There is a good deal of anecdotal evidence that favors this assertion. On the same day that elections were held in the state of Guerrero (one of the states which most exports labor to the U.S.), a shadow election was held in Chicago in which about 150 Guerrero natives living there participated. The vote overwhelmingly favored the PRD, while the PRI got a mere two votes. While hardly a scientific sampling, the cumulative evidence (including Cuauhtemoc Cardenas tours of California universities, where he was given repeated ovations) indicates heavy support for the opposition. "

My comment: After the Guerrero elections for governor, which the PRI won, there was a mass march by supporters of the left-wing PRD all the way to Mexico City to protest the alleged rigging of results.

I strongly disagree with what seems to be David's conclusion, namely that the United States should permit the free immigration of Mexicans. That is undoutbtedly what Mexico would like, but it could result in a Kosovo writ large.

Here is the opinion of Joihn Wonder:

"I regard the problem as very serious. I was born into an Anglosaxon culture, and I wish it to remain as such. Why should people who crowd in, often illegally, be allowed to change it? I guess few people care. What I would really like to know is why is multiculturalism and ethnic diversity (by which they apparently mean foreign bodies) some kind of good in itself? I see no particular virtue in it."

Not unexpectedly, Bruno Lopez, who is Univision's Mexico City correspondent and is at Stanford this year as a Knight and Reuters Fellow, expresses the Mexican viewpoint. He says:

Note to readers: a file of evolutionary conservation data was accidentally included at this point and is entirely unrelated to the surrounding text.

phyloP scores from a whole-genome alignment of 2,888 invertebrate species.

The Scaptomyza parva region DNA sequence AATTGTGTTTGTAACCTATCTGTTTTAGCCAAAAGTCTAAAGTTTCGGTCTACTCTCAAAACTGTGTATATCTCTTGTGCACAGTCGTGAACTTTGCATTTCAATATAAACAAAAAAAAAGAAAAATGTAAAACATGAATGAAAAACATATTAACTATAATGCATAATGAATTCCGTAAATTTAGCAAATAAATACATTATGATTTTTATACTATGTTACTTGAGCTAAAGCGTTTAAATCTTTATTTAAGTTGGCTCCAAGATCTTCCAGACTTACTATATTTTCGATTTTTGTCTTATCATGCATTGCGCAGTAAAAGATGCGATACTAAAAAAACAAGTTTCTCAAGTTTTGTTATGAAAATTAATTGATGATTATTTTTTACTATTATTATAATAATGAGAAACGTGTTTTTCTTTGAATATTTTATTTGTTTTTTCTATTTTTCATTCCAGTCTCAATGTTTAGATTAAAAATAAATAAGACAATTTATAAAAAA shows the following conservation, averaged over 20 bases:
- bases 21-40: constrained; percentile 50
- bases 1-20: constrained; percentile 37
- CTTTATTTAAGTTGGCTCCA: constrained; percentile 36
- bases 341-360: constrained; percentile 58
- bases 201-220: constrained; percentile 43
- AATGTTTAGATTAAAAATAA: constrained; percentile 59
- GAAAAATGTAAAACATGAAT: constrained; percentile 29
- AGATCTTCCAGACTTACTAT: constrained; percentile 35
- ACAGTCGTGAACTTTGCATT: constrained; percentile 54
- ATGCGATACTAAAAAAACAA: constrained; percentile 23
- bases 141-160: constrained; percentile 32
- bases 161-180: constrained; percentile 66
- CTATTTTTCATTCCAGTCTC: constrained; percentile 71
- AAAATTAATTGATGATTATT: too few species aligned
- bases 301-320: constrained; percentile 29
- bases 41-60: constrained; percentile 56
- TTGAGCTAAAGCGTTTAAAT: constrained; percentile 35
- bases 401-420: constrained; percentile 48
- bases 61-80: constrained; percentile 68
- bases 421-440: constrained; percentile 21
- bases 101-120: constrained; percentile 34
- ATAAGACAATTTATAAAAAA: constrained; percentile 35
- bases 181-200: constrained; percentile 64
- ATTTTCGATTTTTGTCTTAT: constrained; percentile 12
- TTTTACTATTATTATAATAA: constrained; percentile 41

"I read John Wonder's opinion on immigration. I can see his view as one that could easily be acquired depending on where you live or grow up, one in which you forget who were the original people who colonized this lands. But it is better to leave those facts behind (like the one for example that Mexicans were in this region before the Anglo-Saxons), and concentrate on realities: Even if one dislikes ethnic diversity (which has present since the start of this country) it is here to stay. You could eliminate completely any additional immigration, and that would not keep Hispanics from becoming the largest minority group in the U.S by the year 2007 - I don't have the exact figure - but I believe we might be talking of somewhere close to 7 percent of the total population. What can you do about this? You cannot start deporting people who were born here (although it happened in the 20s; thousands of Mexican Americans in California were "sent back to Mexico" where they had never been). I want to tell Mr. Wonder something that will probably make him happy, the fact that he won't have to worry about me, I hope to be back in Mexico when my fellowship at Stanford comes to an end."

My comment: Africans in France and Turks and Kurds in Germany could make the same argument, but that does not solve the problem. The question is: how fast can a minority be assimilated into a nation's political culture? The Irish and the Italians have achieved that in the United States, but the case of Mexico is different. It is next door, and the population pressure shows no sign of diminishing. On the other hand, the Mexicans are much closer to the American culture than the Africans, Turks and Kurds are to the European culture. What happens if there is a political upheaval in Mexico?

Ronald Hilton - 03/14/99